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Title: The Paediatric Narcolepsy Project : the relationships between sleep, physical activity, cognitive function and psychosocial well-being in children with narcolepsy
Author: Blackwell, Jane Elizabeth
ISNI:       0000 0004 7225 8844
Awarding Body: University of Leeds
Current Institution: University of Leeds
Date of Award: 2018
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Narcolepsy is a lifelong neurological sleep disorder characterised by excessive daytime sleepiness and attacks of muscle weakness triggered by emotions (cataplexy). In 2010, alarms were raised about an increase in the incidence rate of narcolepsy diagnosis in children. Subsequent research has confirmed a causal link between the use of the Pandemrix H1N1 influenza vaccine and cases of narcolepsy in children. Despite the rise in cases, there is limited research investigating the clinical characterisation and functional impact of paediatric narcolepsy. To address this gap in the literature, a systematic review of cognitive function and psychosocial well-being in children with narcolepsy was conducted. The results suggested that children who develop narcolepsy are at significant risk of cognitive impairment in at least one domain and emotional problems including depression, anxiety and low self-esteem. Based on the systematic review findings, a case-control study was designed to describe the relationships between sleep, physical activity, cognitive function and psychological well-being in children with narcolepsy. 23 children with narcolepsy (aged 8-15 years) and 23 gender, age, I.Q and socioeconomic status (SES) matched healthy controls underwent standardized neuropsychological assessment and home polysomnography (PSG) using a portable PSG system. The children also wore an actigraphy monitor for eight days to measure their daytime sleep and physical activity. 21 out of the 23 children with narcolepsy were treated with medication at the time of the study. Children with narcolepsy showed more sleep disturbance, spent more time asleep during the day and were less active when awake than controls. Children with narcolepsy reported more feelings of anger and more disruptive behaviour than controls. Children with narcolepsy also reported poorer health-related quality of life than controls. There were no significant differences found in cognitive performance between the two groups, suggesting that well-managed children with narcolepsy do not have significantly impaired cognitive function. Sleep efficiency positively correlated with physical activity and health-related quality of life in children with narcolepsy and controls. Physical activity positively correlated with health-related quality of life and negatively correlated with disruptive behaviour in children with narcolepsy and controls. These findings will inform the design of intervention studies that aim to optimise the clinical management of paediatric narcolepsy.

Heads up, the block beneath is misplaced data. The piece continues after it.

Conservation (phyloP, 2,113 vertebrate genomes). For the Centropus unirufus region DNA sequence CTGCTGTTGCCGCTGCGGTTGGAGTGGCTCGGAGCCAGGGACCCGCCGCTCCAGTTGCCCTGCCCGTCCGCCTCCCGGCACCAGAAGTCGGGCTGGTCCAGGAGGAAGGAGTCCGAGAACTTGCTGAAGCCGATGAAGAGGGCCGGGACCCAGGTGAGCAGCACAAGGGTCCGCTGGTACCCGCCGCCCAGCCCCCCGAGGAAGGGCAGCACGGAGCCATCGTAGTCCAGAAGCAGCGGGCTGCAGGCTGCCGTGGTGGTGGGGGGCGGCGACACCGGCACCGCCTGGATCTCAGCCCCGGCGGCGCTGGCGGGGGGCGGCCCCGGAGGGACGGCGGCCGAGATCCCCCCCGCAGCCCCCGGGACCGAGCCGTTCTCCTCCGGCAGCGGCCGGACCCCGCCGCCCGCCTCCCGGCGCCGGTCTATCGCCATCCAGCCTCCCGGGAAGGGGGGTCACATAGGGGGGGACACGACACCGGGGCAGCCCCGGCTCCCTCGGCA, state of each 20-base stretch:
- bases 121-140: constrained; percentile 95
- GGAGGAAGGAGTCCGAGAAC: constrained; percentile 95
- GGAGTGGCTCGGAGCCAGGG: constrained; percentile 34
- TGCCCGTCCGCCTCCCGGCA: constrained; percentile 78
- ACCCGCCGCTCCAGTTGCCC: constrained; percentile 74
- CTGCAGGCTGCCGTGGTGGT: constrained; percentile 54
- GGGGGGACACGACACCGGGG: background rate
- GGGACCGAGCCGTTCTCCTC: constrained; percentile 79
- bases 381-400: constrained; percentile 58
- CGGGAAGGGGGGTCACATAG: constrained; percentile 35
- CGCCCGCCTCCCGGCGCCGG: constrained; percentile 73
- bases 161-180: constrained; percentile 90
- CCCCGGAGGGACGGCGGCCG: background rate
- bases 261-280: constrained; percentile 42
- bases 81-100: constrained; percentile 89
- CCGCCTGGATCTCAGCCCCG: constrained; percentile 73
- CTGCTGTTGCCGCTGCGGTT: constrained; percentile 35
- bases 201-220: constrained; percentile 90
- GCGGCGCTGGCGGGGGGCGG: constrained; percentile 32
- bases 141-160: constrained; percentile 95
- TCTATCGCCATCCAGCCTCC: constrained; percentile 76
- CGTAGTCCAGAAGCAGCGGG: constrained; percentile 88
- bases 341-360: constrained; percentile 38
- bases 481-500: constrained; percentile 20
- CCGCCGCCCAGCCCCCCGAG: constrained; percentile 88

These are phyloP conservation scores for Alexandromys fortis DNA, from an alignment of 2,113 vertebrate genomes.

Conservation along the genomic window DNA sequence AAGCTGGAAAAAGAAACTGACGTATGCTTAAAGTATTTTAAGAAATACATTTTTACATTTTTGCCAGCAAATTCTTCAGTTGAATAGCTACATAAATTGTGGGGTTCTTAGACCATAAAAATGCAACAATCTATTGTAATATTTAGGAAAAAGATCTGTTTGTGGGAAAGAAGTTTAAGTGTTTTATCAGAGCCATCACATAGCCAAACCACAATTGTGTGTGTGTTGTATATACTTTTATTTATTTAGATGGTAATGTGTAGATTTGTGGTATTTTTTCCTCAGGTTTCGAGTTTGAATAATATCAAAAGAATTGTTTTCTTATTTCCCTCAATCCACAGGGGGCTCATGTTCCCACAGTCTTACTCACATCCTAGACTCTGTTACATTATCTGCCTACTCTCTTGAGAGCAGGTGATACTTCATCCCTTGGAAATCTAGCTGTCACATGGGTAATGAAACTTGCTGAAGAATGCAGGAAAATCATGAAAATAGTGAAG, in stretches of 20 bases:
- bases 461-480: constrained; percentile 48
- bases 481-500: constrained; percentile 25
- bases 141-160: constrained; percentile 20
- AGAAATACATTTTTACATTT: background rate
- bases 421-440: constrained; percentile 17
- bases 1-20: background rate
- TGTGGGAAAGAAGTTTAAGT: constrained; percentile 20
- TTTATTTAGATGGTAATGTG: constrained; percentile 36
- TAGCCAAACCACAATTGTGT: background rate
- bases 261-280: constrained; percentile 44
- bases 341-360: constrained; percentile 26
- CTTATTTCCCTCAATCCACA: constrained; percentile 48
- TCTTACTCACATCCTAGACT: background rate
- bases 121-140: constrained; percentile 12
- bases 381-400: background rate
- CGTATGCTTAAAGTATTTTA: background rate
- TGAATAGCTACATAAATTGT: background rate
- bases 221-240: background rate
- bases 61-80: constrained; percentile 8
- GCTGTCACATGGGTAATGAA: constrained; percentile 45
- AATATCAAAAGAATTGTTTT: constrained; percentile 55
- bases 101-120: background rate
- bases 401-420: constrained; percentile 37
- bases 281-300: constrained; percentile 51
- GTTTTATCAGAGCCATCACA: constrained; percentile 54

Supervisor: Nash, Hannah ; Weighall, Anna ; Waterman, Amanda Sponsor: Not available
Qualification Name: Thesis (Ph.D.) Qualification Level: Doctoral
EThOS ID:  DOI: Not available